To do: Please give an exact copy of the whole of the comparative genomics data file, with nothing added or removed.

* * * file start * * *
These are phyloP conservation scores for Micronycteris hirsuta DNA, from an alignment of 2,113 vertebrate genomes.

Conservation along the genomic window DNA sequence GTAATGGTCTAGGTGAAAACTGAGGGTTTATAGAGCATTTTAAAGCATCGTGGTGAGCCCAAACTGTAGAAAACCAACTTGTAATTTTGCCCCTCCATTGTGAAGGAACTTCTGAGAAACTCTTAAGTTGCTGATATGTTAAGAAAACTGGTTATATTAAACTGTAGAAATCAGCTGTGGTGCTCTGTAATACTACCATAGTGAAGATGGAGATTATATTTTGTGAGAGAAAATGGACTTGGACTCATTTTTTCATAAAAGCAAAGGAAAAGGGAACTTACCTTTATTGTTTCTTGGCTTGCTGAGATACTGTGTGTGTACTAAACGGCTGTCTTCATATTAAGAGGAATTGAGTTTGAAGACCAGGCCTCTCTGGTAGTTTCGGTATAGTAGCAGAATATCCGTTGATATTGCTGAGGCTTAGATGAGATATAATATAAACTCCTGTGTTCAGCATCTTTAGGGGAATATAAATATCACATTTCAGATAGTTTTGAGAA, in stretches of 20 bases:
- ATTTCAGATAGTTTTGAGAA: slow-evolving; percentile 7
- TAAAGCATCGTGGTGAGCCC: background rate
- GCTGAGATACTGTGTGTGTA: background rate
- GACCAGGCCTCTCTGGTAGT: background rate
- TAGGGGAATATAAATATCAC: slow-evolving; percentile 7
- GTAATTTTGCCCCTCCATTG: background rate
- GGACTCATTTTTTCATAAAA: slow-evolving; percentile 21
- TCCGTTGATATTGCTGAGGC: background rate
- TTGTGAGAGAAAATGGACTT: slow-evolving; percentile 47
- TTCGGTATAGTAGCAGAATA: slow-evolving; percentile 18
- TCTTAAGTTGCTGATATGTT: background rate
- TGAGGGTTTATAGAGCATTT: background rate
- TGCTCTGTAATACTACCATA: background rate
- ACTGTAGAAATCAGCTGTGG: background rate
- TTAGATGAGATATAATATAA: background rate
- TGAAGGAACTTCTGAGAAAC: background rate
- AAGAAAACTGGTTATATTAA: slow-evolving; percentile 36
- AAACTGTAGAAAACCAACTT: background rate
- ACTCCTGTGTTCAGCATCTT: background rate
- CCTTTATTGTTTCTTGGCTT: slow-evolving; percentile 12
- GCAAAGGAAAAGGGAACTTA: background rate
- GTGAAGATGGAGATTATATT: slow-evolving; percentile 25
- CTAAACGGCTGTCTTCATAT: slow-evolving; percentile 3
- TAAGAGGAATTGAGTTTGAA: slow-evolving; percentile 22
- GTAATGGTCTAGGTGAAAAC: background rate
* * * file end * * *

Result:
These are phyloP conservation scores for Micronycteris hirsuta DNA, from an alignment of 2,113 vertebrate genomes.

Conservation along the genomic window DNA sequence GTAATGGTCTAGGTGAAAACTGAGGGTTTATAGAGCATTTTAAAGCATCGTGGTGAGCCCAAACTGTAGAAAACCAACTTGTAATTTTGCCCCTCCATTGTGAAGGAACTTCTGAGAAACTCTTAAGTTGCTGATATGTTAAGAAAACTGGTTATATTAAACTGTAGAAATCAGCTGTGGTGCTCTGTAATACTACCATAGTGAAGATGGAGATTATATTTTGTGAGAGAAAATGGACTTGGACTCATTTTTTCATAAAAGCAAAGGAAAAGGGAACTTACCTTTATTGTTTCTTGGCTTGCTGAGATACTGTGTGTGTACTAAACGGCTGTCTTCATATTAAGAGGAATTGAGTTTGAAGACCAGGCCTCTCTGGTAGTTTCGGTATAGTAGCAGAATATCCGTTGATATTGCTGAGGCTTAGATGAGATATAATATAAACTCCTGTGTTCAGCATCTTTAGGGGAATATAAATATCACATTTCAGATAGTTTTGAGAA, in stretches of 20 bases:
- ATTTCAGATAGTTTTGAGAA: slow-evolving; percentile 7
- TAAAGCATCGTGGTGAGCCC: background rate
- GCTGAGATACTGTGTGTGTA: background rate
- GACCAGGCCTCTCTGGTAGT: background rate
- TAGGGGAATATAAATATCAC: slow-evolving; percentile 7
- GTAATTTTGCCCCTCCATTG: background rate
- GGACTCATTTTTTCATAAAA: slow-evolving; percentile 21
- TCCGTTGATATTGCTGAGGC: background rate
- TTGTGAGAGAAAATGGACTT: slow-evolving; percentile 47
- TTCGGTATAGTAGCAGAATA: slow-evolving; percentile 18
- TCTTAAGTTGCTGATATGTT: background rate
- TGAGGGTTTATAGAGCATTT: background rate
- TGCTCTGTAATACTACCATA: background rate
- ACTGTAGAAATCAGCTGTGG: background rate
- TTAGATGAGATATAATATAA: background rate
- TGAAGGAACTTCTGAGAAAC: background rate
- AAGAAAACTGGTTATATTAA: slow-evolving; percentile 36
- AAACTGTAGAAAACCAACTT: background rate
- ACTCCTGTGTTCAGCATCTT: background rate
- CCTTTATTGTTTCTTGGCTT: slow-evolving; percentile 12
- GCAAAGGAAAAGGGAACTTA: background rate
- GTGAAGATGGAGATTATATT: slow-evolving; percentile 25
- CTAAACGGCTGTCTTCATAT: slow-evolving; percentile 3
- TAAGAGGAATTGAGTTTGAA: slow-evolving; percentile 22
- GTAATGGTCTAGGTGAAAAC: background rate